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3795 Tamiami Trl (map to store)
Port Charlotte, Florida 33952
(941) 627-6600
Open: Mon-Sat 9-6, Sun closed
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Cycling Tips

Equipment Know-How

<<<(FAQ 3 of 12)>>>

Considering A Pump? Get The Right Type

No one want to be stuck, away from home, with a flat tire. That's what makes a frame pump such a popular and essential accessory. There are two types of frame pumps, those made for off road and those made for road biking. The difference has to do with the difference in tires. Off-road tires are fatter, require more volume and are run at lower pressures. Conversely, road tires are skinnier and take less air, but at much higher pressures. Frame pumps are designed for these differences.

Big Barrel Versus Small Barrel
For example, off-road pumps typically feature larger-diameter barrels (aluminum barrels are best), which thrust more air into the tube with each stroke. Road pumps have the opposite, a narrow barrel that pushes less air in. This smaller-diameter barrel, though, makes it possible to insert higher pressures because you're pushing less air in with each stroke.

Check The Chuck
The pump head (also called the chuck) is important, too. Choose a pump with a head that quickly converts between Presta and Schrader valves if you have bikes in the family with both valve types (illustration) or want to be prepared for everything (you might get a chance to rescue some other cyclist whose pump fails). The 2 common valve types: Schrader and Presta.Some pumps automatically adapt to the appropriate valve. Another clever new frame-mount pump design includes a convertible head, plus a T-handle, fold-down feet and a long, flexible hose, features that turn the inflator into a veritable take-along floor pump!

Mighty Minis
Not all pumps fit all frames. If you're not sure what to get, ride your bike in so we can take a look and recommend a pump. Usually, mini pumps fit best because they come with a bracket that attaches to the bottle-cage screws. Once this bracket is installed, you just snap the pump into it to hold it securely (sometimes there's a little Velcro strap to help keep the pump in place). Or, you might prefer to carry your mini in your hydration pack or your jersey pocket (this can get uncomfortable on long rides).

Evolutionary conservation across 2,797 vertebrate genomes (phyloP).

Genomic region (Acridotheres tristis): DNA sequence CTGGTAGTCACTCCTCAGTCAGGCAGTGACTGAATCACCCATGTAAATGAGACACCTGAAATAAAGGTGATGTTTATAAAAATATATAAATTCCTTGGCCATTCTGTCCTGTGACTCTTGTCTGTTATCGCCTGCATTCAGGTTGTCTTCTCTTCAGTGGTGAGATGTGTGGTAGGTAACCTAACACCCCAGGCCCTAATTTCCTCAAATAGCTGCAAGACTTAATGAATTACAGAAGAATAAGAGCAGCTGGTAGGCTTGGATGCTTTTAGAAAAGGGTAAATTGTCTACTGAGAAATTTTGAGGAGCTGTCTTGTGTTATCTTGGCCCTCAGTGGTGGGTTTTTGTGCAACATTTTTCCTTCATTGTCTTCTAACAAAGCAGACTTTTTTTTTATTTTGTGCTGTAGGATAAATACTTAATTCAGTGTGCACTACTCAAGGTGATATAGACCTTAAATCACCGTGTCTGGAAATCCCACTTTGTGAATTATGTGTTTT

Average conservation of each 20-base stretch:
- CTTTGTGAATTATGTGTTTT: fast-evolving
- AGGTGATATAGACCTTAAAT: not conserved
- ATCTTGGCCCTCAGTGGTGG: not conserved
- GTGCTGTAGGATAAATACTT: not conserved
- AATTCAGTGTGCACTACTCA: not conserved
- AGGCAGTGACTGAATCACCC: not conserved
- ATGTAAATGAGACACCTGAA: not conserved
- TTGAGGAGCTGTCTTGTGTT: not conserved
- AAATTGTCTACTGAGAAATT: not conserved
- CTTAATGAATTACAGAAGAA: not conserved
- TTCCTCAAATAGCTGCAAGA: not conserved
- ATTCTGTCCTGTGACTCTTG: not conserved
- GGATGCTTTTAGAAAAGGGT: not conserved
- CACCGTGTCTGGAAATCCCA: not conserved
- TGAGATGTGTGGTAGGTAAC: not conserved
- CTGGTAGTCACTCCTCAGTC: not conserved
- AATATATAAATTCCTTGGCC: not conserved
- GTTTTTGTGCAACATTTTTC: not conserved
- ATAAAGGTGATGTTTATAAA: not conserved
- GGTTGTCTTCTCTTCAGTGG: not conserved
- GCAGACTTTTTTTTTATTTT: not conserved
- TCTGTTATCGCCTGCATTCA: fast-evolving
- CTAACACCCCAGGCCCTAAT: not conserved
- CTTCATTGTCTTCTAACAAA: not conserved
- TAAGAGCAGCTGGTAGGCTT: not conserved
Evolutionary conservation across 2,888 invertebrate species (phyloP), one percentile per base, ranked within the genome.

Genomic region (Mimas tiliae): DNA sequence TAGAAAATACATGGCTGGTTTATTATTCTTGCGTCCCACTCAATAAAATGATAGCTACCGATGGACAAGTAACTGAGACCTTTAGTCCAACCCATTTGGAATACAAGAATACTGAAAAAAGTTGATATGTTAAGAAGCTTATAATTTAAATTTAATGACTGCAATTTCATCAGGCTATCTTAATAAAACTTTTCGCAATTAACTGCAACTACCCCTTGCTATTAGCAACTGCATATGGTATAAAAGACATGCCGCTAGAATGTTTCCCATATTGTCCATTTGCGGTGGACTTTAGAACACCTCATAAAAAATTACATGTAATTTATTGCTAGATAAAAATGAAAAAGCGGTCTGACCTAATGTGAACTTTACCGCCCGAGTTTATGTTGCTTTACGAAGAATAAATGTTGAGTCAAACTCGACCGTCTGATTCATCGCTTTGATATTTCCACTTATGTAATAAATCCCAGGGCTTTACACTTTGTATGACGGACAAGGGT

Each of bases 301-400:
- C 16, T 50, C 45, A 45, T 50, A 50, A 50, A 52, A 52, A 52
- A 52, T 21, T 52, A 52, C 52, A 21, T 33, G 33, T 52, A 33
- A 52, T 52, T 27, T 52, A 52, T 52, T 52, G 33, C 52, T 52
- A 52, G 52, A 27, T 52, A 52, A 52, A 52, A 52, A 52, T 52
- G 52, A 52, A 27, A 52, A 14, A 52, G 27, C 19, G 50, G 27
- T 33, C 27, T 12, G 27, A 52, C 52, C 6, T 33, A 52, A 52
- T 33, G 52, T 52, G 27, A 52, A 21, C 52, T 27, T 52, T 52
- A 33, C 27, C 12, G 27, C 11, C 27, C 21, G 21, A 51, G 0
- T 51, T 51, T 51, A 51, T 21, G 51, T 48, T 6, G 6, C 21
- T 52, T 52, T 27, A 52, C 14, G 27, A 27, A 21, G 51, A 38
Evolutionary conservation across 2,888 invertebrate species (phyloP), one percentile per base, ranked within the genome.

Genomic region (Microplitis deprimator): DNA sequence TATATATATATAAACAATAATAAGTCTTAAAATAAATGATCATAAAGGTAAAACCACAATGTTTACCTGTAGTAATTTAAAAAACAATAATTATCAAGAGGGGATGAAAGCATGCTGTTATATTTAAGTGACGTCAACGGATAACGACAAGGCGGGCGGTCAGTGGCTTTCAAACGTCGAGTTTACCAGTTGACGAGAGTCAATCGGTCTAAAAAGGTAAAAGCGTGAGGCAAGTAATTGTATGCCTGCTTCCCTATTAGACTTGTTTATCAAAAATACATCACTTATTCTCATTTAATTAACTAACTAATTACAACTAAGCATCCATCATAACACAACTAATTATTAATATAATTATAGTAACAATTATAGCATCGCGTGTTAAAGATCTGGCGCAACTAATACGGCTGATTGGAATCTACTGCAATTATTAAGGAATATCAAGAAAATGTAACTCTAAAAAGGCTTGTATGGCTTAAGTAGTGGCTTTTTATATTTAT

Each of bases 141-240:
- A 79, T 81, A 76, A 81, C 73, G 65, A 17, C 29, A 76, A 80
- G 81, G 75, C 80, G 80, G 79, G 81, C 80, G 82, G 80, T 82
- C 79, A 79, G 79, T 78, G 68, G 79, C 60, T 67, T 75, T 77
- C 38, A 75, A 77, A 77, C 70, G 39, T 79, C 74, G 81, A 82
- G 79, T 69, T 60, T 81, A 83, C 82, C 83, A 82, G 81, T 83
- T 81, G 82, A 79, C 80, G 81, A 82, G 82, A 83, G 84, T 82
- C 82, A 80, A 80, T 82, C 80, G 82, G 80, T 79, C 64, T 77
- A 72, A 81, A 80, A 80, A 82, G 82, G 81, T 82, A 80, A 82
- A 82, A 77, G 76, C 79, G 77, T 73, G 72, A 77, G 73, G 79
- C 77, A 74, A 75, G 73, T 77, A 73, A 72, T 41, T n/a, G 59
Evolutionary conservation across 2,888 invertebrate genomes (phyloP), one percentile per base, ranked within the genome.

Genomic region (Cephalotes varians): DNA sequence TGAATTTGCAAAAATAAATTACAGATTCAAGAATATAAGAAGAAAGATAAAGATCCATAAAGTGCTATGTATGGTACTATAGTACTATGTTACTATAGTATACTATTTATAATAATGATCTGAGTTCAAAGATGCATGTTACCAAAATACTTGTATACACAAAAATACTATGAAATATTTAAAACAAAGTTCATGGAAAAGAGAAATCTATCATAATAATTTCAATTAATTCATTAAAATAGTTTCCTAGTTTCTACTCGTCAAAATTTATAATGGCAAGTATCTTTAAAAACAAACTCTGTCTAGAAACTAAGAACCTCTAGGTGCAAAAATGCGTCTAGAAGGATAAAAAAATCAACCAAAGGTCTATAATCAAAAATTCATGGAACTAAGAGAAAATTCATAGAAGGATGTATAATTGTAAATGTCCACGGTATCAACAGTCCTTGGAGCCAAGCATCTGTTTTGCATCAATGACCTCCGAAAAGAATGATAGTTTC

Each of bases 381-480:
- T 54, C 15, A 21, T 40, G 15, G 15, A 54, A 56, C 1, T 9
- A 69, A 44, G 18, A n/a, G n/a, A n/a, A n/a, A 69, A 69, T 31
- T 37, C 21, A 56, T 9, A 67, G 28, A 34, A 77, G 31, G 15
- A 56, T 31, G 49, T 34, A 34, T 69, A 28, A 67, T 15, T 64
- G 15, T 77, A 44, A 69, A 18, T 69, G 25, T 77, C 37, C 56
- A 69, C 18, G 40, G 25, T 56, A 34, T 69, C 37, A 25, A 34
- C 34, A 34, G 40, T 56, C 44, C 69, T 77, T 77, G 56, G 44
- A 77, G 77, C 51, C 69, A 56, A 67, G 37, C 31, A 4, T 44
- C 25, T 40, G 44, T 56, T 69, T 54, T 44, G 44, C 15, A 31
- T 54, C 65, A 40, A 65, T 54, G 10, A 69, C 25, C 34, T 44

Some Suspension Gets Pumped, Too
A special type of pump you might need is one designed for suspension forks and rear shocks. These have very small-diameter barrels, gauges that may go as high as 300 psi and bleed valves to let small amounts of air out of the shock for fine-tuning the setting. These special tools are important if your bike is equipped with air shocks because regular frame pumps usually cannot achieve high-enough pressures.

Floor Pumps Rule
For all-round ease and speed of use, versatility and durability, few cyclists ever regret also owning a floor pump. Weight and compactness isn't an issue for something you carry in your trunk or store in your home, so these are designed with larger barrels, two-hand handles and sturdy stand-on bases to deliver larger amounts of air with each stroke. The better ones have a gauge you can view at a glance and are made from high-quality metals and composites. The best of this type will be serviceable for a lifetime of use. Use yours before every ride and save your frame pump or carry-along inflator for on-ride emergencies.

If you're still not sure what you need in an inflation device, check our excellent selection or ask us. We're pump pros!

Equipment Know-How

<<<(FAQ 3 of 12)>>>
 

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